2. Beyond: Two Souls: I enjoyed Heavy Rain a great deal, but every time the unique controls or engrossing story pulled me in, the awkward animation and voice acting shoved me back out again. Sporting a brand new engine and an entirely American voice cast, Beyond has fixed those two major gripes, though once developer Quantic Dream seems intent on giving us a tortured protagonist. Jodie is on the run, possibly crazy, definitely in touch with some kind of ghost, and just wants to be left alone. Her relationship with her spiritual companion, Aidan, is intriguing, as is the chance to see how that relationship changes over 15 years of Jodie’s life. I’m not entirely sold on the ability to control Aidan directly, as interacting with a non-corporeal entity with limited ability to interact with the real world doesn’t seem quite as immersive as controlling Jodie herself, but my hope is that the line between Jodie and Aidan becomes as blurry to me as it does to Jodie herself. Quantic Dream’s high-minded concepts get more refined and enjoyable with each new game they create, and I’m eager to see how Beyond takes the gameplay I already enjoy and improves upon it.
Beyond: Two Souls will be out for the PlayStation 3 in early 2013.
1. The Unfinished Swan: One of the things that keeps me playing games is the joy of discovery. I knew next to nothing about The Unfinished Swan before playing it, and every moment I spent in that stark world made me want to spend even more time there, exploring the deserted city built by a selfish king. Part of the game’s challenge is figuring out what you’re meant to do; in the first level, you can’t even see where you’re going, nevermind having any clue what to do when you get there. In so many games, even when the scenery is new the rules are the same – you’ve been there before, if not in fact then at least in spirit. Playing The Unfinished Swan is slightly uncomfortable because everything is unfamiliar – this land, your task, all of it – and that lack of familiarity makes every new discovery, no matter how small, a revelation.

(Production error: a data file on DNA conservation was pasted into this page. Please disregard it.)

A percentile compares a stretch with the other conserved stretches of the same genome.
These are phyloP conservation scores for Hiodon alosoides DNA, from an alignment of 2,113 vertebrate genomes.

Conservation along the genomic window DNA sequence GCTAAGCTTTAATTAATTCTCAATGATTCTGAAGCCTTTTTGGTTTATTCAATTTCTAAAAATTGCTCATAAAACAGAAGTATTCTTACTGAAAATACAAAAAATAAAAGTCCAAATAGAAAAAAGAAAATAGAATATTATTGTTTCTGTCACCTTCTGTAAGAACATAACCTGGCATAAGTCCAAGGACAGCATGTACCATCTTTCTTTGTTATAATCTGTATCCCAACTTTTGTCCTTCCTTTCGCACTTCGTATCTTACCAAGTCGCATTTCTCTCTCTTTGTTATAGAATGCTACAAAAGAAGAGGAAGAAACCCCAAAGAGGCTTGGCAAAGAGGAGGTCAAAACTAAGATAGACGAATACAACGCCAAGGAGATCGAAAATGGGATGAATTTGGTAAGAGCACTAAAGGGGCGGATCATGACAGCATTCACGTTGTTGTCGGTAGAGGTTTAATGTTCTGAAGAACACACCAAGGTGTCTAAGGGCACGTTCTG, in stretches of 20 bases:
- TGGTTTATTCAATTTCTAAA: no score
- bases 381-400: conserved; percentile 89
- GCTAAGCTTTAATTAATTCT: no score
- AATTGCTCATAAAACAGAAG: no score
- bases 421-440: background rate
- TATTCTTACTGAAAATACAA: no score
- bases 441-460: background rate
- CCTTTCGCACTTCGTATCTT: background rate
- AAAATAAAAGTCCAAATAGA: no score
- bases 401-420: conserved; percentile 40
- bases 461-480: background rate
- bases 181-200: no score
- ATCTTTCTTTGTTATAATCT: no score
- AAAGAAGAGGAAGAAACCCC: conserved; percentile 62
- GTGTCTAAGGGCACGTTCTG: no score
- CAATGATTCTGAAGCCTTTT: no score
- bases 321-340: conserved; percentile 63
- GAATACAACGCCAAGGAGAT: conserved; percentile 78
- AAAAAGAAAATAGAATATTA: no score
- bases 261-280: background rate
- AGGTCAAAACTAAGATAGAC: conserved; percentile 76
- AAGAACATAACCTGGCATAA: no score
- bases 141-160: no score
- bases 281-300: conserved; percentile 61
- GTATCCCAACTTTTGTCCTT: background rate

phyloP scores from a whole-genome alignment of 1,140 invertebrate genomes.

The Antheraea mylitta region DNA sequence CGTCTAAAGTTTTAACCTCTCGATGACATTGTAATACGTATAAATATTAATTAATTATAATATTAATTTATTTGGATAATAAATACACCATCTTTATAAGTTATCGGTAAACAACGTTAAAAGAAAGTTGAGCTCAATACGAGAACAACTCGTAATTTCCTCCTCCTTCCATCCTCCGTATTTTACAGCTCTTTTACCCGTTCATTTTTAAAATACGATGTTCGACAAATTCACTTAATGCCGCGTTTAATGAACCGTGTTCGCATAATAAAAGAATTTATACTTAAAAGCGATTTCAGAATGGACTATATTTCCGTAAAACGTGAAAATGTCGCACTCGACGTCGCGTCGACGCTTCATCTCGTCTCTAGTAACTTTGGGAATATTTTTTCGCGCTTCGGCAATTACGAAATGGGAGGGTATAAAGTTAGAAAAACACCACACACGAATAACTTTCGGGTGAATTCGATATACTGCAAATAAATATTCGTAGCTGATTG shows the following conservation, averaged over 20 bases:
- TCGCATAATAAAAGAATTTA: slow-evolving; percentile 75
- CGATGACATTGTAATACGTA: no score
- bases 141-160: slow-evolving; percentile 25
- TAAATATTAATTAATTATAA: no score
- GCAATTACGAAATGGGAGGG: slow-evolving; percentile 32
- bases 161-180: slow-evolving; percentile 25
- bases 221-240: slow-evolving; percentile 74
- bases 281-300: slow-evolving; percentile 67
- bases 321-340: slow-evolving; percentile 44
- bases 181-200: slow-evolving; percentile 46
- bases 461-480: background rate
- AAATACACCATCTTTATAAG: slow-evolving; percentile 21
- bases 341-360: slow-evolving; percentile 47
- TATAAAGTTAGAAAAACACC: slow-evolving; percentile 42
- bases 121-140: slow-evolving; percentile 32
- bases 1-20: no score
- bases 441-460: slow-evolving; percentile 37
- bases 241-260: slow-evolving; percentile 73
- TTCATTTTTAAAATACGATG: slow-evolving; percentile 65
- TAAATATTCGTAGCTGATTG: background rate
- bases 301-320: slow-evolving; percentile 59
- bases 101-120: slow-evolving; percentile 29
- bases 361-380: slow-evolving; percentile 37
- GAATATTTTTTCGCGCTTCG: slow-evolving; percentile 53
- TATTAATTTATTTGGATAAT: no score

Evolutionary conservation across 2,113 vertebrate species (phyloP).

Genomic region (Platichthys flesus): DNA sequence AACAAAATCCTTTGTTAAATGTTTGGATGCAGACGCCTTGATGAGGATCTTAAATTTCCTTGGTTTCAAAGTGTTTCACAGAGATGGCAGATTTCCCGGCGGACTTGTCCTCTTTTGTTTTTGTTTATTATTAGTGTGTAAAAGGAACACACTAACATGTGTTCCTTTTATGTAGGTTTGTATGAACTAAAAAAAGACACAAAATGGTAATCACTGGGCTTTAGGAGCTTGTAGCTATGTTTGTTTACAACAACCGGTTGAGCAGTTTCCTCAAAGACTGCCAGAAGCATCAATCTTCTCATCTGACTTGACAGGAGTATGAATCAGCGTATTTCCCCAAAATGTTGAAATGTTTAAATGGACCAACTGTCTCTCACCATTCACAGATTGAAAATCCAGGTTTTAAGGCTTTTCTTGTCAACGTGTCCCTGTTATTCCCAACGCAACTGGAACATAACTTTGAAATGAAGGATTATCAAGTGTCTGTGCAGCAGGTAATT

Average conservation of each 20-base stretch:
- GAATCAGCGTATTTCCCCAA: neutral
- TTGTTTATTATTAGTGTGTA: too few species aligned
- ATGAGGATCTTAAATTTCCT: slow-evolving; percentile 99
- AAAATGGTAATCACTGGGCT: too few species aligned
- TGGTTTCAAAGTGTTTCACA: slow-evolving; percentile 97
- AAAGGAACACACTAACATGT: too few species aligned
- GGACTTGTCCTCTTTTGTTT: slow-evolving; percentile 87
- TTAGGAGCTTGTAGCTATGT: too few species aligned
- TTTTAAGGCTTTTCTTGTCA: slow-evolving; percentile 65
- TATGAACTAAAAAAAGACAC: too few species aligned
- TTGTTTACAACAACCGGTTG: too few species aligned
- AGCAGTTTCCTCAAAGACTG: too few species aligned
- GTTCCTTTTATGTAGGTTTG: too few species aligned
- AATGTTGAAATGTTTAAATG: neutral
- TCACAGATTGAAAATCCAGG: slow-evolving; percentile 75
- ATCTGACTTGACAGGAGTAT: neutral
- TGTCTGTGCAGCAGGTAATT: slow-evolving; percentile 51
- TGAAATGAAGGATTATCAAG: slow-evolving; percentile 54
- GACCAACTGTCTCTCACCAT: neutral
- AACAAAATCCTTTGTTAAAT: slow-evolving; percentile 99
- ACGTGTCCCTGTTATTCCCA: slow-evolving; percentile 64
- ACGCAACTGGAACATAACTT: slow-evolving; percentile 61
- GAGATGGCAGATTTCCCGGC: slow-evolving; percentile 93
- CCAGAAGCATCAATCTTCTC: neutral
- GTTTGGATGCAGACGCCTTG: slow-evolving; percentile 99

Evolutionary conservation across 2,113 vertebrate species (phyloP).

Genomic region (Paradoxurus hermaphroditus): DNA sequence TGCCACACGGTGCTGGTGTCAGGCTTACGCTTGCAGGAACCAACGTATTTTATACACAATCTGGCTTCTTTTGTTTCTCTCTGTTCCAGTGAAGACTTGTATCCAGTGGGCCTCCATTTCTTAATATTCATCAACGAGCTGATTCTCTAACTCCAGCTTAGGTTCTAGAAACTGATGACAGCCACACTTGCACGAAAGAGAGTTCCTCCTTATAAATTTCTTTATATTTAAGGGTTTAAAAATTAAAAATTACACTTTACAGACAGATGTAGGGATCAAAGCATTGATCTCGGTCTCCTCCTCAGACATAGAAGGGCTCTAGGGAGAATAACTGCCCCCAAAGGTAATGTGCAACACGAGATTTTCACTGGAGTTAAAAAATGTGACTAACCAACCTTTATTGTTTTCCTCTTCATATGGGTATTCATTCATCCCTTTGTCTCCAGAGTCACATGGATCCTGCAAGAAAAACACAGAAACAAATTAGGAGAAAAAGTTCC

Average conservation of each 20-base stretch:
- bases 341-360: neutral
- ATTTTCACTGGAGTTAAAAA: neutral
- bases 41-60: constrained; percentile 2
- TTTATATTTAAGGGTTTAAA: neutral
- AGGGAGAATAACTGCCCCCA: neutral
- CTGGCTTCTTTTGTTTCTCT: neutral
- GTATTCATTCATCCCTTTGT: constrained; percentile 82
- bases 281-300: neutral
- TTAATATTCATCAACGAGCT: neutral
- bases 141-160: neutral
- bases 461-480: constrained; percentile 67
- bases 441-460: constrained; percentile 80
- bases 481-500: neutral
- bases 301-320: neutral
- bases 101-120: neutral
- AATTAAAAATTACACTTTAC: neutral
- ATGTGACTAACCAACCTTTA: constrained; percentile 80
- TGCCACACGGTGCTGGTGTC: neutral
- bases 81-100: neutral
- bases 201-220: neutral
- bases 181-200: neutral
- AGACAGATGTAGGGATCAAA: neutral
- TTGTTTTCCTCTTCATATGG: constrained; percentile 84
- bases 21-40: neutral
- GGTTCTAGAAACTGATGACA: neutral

The Unfinished Swan will be available for the PS3 sometime this year.